I must stop watching TRON: Legacy, as I keep seeing things I'd like to make and this time it's something to make you stand out on the road* and doesn't require batteries. Triangle reflectors catch the eye, because they are different to what you're expecting to see from a circular wheel, but they also show your direction of travel. Different coloured spoke reflectors are now available from Hong Kong, so copying the actual wheels from TRON: Legacy is now possible.

These reflectors fit best on 36 spoke wheels (easy to mount due to 36 dividing nicely by 3), slightly more difficult to mount on 32 or 28 spokes. The bike is a Kirk Precision, a British die-cast magnesium machine from the late 80s.

* Do not rely on these to keep you safe on the road!

Step 1: Parts and Tools

You'll need the following parts to build these:

- 3M Scotchlite Reflective bicycle wheel spoke reflectors (usually sold in packs of 36, with similar brands available on eBay - just search for spoke reflectors)

- 2mm stainless steel x 3m (for two 26" wheels) (bought from Mallard Metals)

- 6x zip ties

- Sellotape


- Side or wire cutters for cutting

- Needle nose pliers for folding

- Measuring tape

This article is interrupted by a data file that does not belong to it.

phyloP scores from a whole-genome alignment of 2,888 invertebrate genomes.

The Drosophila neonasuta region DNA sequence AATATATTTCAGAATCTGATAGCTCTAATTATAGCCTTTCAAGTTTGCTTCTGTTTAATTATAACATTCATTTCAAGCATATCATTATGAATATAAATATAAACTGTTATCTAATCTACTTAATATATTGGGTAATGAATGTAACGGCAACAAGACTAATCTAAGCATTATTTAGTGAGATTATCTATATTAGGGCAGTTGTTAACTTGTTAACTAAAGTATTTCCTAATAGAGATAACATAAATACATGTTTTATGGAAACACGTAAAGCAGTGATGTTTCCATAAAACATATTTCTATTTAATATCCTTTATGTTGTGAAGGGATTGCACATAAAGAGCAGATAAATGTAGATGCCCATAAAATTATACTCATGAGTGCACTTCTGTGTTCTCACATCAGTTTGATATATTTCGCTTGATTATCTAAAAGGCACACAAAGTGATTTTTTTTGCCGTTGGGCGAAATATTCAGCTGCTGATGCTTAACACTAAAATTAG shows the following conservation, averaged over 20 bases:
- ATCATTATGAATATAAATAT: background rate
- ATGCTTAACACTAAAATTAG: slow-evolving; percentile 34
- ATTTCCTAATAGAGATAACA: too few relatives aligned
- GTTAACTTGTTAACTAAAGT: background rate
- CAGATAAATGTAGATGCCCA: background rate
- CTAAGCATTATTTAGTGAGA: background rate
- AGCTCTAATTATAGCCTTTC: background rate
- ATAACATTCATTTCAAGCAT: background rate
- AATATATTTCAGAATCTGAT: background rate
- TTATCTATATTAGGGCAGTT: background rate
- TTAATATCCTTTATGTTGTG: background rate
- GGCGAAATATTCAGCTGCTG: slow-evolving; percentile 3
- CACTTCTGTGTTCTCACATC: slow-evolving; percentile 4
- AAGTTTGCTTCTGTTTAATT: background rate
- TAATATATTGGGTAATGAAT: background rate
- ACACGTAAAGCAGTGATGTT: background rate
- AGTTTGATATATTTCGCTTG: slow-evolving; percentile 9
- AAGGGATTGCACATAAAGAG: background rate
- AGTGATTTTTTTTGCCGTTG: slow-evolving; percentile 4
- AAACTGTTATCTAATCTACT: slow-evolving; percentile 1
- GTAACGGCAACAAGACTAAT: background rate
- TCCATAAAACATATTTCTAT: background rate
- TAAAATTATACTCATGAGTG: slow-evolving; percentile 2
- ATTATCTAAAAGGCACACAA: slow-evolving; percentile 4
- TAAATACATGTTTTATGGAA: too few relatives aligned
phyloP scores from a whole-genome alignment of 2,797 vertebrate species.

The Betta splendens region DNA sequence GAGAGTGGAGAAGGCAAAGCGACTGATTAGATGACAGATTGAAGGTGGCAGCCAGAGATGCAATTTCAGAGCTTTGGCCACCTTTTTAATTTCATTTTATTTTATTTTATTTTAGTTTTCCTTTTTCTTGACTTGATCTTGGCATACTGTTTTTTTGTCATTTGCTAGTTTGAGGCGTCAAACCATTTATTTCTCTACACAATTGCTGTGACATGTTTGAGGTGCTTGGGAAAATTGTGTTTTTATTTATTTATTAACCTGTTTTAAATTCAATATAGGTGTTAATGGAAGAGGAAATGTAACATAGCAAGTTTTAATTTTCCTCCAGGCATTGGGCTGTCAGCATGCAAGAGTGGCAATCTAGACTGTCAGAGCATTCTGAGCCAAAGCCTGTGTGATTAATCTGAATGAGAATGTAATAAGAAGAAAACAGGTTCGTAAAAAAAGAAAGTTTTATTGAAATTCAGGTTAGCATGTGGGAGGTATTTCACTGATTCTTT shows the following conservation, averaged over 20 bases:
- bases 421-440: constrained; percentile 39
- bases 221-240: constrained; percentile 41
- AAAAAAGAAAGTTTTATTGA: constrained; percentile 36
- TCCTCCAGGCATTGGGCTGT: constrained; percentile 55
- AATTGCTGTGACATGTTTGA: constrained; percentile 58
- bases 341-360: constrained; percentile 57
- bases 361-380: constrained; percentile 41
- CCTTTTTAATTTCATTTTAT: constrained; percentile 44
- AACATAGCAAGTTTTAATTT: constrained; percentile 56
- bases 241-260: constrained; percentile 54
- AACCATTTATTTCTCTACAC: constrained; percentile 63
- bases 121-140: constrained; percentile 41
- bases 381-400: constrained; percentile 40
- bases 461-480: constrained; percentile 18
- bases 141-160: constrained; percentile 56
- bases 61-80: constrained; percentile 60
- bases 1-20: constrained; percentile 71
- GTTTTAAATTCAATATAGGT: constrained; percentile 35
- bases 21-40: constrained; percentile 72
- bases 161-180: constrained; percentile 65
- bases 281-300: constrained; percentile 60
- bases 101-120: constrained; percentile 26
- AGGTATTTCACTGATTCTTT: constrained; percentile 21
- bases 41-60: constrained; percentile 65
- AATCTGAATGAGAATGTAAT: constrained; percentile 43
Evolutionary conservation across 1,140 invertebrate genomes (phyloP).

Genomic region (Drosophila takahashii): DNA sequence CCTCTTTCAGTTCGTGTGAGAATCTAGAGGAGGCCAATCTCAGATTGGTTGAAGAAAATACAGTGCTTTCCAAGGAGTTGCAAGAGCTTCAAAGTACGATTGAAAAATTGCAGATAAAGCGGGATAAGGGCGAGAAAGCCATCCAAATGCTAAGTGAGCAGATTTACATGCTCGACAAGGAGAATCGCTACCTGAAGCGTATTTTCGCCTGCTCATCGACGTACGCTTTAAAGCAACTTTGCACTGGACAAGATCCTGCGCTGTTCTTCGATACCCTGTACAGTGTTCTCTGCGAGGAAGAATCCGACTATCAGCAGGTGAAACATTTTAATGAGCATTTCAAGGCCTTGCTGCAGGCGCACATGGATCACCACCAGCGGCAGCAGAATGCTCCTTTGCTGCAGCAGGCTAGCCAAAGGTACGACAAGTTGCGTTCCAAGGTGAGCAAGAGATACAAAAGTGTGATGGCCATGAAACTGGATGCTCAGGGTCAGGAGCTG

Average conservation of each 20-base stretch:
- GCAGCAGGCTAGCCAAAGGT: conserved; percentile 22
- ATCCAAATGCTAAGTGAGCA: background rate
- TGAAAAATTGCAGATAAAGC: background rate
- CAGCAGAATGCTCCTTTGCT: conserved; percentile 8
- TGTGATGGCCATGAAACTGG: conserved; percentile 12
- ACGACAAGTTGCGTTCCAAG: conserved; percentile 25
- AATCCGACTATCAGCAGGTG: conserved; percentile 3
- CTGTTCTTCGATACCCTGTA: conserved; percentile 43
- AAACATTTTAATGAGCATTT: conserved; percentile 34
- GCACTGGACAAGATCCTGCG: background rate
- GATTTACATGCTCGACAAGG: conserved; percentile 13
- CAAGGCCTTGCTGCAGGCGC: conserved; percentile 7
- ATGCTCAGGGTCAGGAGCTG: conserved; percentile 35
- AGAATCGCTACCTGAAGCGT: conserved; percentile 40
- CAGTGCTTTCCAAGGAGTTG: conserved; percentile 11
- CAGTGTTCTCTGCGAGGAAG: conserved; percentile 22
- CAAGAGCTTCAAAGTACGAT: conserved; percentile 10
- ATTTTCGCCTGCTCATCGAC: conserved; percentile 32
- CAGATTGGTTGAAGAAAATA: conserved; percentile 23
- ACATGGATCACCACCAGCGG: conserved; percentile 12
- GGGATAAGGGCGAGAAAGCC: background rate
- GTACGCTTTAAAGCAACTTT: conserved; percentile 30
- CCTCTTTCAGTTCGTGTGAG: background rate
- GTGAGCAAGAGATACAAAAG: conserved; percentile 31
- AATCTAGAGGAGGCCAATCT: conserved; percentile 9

<p>Next step, wrap EL over them? The more lights/reflectors on our bikes, the better and the more awesome they look, the more you get noticed, right?</p>
<blockquote>cool. how about this one http://www.geekled.com/led-wheel-lights</blockquote>
<p>ooo... thats a kirk precision...</p>
<p>Hey, looks cool ^^<br>But I have a question: what did you do to/with the frame in the first picture? Because that is what caught my attention. With a project group, we're building a similar frame, and I'm curious if it's as stiff (against torsion for instance) as the normal frame that's in the rest of your ible pictures.</p>
<p>Hi,</p><p>the bicycle frame is quite stiff torsionally, particularly when compared with frames from the late 80s (mine was made in '88), but it's made from magnesium and die-cast. If you want further information on these Kirk bicycles I have a comprehensive development history on my webpage - <a href="http://haydn-automation.co.uk/Kirk.htm" rel="nofollow">http://haydn-automation.co.uk/Kirk.htm</a></p><p>The triangles are cool, but my Kirk Precision is cooler :-)</p>
<p>Haha, nice, thank you! I'll sure have a look :)</p>
Your shining a light at it in the pic right?
<p>It's the camera flash, that's picking the reflectors out so well in these pics. In the video it's my car headlights doing the job instead.</p>
amazing!Howgreat it is!
Can you make a video of you riding your bike
<p>On the final step of the build there should be a link to the short video I made. Otherwise just head to my webpage.</p>
<p>or a gif</p>
<p>sick....and sweet bike! What is it?</p>
<p>It's a Kirk Precision and you'll find it on my webpage.</p>
<p>Ohhhhhh. fancy!</p>

About This Instructable




Bio: Science Fiction. A precursor to science fact.
More by simonhaydn:Resonance Demonstrator (or is it a Christmas decoration?)  Triangle Wheel Reflectors - Bicycle Recreating TRON: Legacy - Custom digital art with a bicycle 
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